@Lanny They don't know yet how long it will last. When you read that, they likely only had 90 days of data so they couldn't promise beyond it. By Feb, the companies will habe more data. Keep an open mind, please!!

Yep. Exactly. We'll know a LOT more soon. I'm also waiting to see how much the vaccines cut infectiousness as opposed to disease. 

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I'm not sure if this is the right thread as there are so many threads going. 

Ddil got the Moderna vaccine this week. She's a nurse and while she didn't turn it down she's annoyed that she was one of the first while dss, a firefighter/paramedic isn't even anywhere in line. Florida's first responders have not been considered in the first group of people to get it. Ddil works in a hospital but doesn't have contact with patients in her current position, but they still gave it to her.

Anyway, back to the vaccine. She said that her arm is sore in a way that she's never  experienced. She said that while it doesn't feel very sore in general, if someone should bump into her near the injection spot it sends shock waves through her. She hasn't had an actual reaction, just that very, very sore arm.

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6 hours ago, Lanny said:

I have changed my mind, completely, over the past few months about the idea of getting the vaccination(s) for the COVID-19 coronavirus.  

@LannyThough I know that it is frustrating, they don't know enough, yet, to give out authoritative information. The elderly got vaccines in the UK starting in Dec. There will be more data out by next Feb. So, please don't give up hope!

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So I would consider this a wait and see and show me the data situation, but AstraZeneca is now saying they've tweaked their vaccine to similar have efficacy to Pfizer and Moderna's vaccine options.  Quote and link below.  

======================

The Covid-19 vaccine developed by the British drugs group AstraZeneca and the University of Oxford has achieved a "winning formula" for efficacy, the company's chief executive said on Sunday.

The vaccine, currently being evaluated by Britain's independent medicines regulator, provides "100 percent protection" against severe Covid disease requiring hospitalization, Pascal Soriot said in an interview with the Sunday Times newspaper.

He added he believes trials will show his firm has achieved a vaccine efficacy equal to Pfizer-BioNTech at 95 percent and Moderna at 94.5 percent.

https://news.yahoo.com/astrazeneca-covid-vaccine-winning-formula-102823220.html

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32 minutes ago, FuzzyCatz said:

So I would consider this a wait and see and show me the data situation, but AstraZeneca is now saying they've tweaked their vaccine to similar have efficacy to Pfizer and Moderna's vaccine options.  Quote and link below.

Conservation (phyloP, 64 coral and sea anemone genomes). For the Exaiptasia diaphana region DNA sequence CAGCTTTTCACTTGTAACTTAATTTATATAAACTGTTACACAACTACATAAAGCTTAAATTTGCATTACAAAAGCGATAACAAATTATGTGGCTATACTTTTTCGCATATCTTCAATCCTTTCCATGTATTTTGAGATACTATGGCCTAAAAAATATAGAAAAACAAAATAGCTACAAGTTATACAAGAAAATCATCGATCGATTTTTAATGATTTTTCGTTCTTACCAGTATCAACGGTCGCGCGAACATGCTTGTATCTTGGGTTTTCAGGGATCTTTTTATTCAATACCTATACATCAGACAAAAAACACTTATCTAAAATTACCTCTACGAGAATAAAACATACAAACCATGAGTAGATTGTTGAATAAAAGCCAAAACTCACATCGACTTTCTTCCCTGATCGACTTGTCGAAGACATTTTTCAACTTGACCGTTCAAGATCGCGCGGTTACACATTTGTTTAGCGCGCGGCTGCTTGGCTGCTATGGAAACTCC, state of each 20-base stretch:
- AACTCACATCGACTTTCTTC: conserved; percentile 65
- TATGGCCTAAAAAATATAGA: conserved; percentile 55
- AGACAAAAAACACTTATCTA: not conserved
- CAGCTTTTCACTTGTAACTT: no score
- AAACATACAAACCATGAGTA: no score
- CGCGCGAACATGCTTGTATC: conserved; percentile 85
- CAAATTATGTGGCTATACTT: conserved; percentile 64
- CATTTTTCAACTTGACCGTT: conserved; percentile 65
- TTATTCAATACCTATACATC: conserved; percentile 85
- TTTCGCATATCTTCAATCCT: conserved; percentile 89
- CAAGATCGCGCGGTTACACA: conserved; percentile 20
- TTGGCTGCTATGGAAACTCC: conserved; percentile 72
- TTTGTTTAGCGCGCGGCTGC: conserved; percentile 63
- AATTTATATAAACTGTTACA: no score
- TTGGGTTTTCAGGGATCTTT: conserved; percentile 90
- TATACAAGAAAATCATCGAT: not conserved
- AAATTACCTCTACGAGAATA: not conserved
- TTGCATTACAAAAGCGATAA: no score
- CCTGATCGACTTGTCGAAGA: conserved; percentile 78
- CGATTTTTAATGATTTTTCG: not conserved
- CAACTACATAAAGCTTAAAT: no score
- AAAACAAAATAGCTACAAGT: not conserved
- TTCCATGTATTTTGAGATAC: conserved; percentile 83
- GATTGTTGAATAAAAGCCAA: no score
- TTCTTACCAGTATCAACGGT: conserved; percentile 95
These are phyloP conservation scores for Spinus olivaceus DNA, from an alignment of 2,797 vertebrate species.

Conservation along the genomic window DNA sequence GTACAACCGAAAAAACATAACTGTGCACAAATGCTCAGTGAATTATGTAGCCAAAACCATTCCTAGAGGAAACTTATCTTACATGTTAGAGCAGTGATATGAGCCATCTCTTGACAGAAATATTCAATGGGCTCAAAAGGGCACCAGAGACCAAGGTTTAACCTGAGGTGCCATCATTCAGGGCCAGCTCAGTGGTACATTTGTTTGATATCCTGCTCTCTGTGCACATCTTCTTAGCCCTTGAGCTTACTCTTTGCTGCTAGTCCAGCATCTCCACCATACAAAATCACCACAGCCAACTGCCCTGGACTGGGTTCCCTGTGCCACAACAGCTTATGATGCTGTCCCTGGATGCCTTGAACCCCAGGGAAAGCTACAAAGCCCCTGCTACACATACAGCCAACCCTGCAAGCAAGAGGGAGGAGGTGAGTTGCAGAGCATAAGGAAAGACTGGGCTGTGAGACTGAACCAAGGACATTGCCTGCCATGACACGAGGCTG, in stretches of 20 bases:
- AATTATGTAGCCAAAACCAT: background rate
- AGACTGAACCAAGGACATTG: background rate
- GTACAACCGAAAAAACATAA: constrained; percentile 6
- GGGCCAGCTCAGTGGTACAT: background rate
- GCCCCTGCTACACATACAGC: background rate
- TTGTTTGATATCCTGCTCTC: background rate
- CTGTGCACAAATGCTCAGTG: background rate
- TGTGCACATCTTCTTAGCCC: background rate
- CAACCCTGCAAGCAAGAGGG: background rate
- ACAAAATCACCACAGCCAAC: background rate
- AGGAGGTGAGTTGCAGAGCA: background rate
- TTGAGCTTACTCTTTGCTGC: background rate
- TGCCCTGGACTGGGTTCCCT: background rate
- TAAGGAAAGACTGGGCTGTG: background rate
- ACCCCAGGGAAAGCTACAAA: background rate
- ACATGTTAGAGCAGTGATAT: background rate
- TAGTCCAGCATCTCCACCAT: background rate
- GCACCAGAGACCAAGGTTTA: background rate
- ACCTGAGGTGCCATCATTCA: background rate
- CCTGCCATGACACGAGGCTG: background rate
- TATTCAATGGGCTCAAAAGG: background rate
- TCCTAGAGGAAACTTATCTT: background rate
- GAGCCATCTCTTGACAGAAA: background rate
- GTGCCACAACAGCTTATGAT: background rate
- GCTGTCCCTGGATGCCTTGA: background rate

I mean... I hope so, but I really need to see the data 😛 . As you say. 

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25 minutes ago, kand said:

This Twitter thread from epidemiologist Dr. Eric Feigl-Ding gives some additional info on the new research from AZ as well as why this particular vaccine is so important. It doesn’t require refrigeration, is cheap, and is the one on order for 40% of the world’s population. Let’s hope this new data holds up:

 

I really hope it does work. 

I'm feeling a bit lazy about going down the vaccine rabbit hole... is this spinning off from the earlier accidental "half dose" version? 

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That would be great news about the AZ vaccine, if true.   Their collection and release of data so far has not exactly been confidence-inspiring, but we certainly need all the good vaccine news we can get.  Fingers crossed, and I look forward to the scientists going through it all very closely.  

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1 hour ago, JennyD said:

That would be great news about the AZ vaccine, if true.   Their collection and release of data so far has not exactly been confidence-inspiring, but we certainly need all the good vaccine news we can get.  Fingers crossed, and I look forward to the scientists going through it all very closely.  

I hope so for us in Aus because we are building facilities to allow us to manufacture it locally.

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19 hours ago, Not_a_Number said:

I really hope it does work. 

I'm feeling a bit lazy about going down the vaccine rabbit hole... is this spinning off from the earlier accidental "half dose" version? 

Yes, this is a retrial based on deliberately giving everyone in the retrial the half-dose primer. It's also deliberately set out to get extra information on the effect it has on over-55s. It's particularly important since, by nature of where and when it was done, it will inevitably have tested against the new UK variant we've all heard about (a lot of the testing is happening in London and the South-East, where that's become the most common form of the virus due to out-competing other variants).

It's also indicating that the standard-dose people who were vaccinated in Phase I are still protected, 150 days later.

My one caution is that we're still waiting for peer review of the new study.

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Boy, Israel is just vaccinating up the wazoo.  It's a small country and they have a good public health infrastructure, but it's not exactly known for being a beacon of efficiency.  They're throwing everything they've got at this effort, though, vaccinating folks 24/7.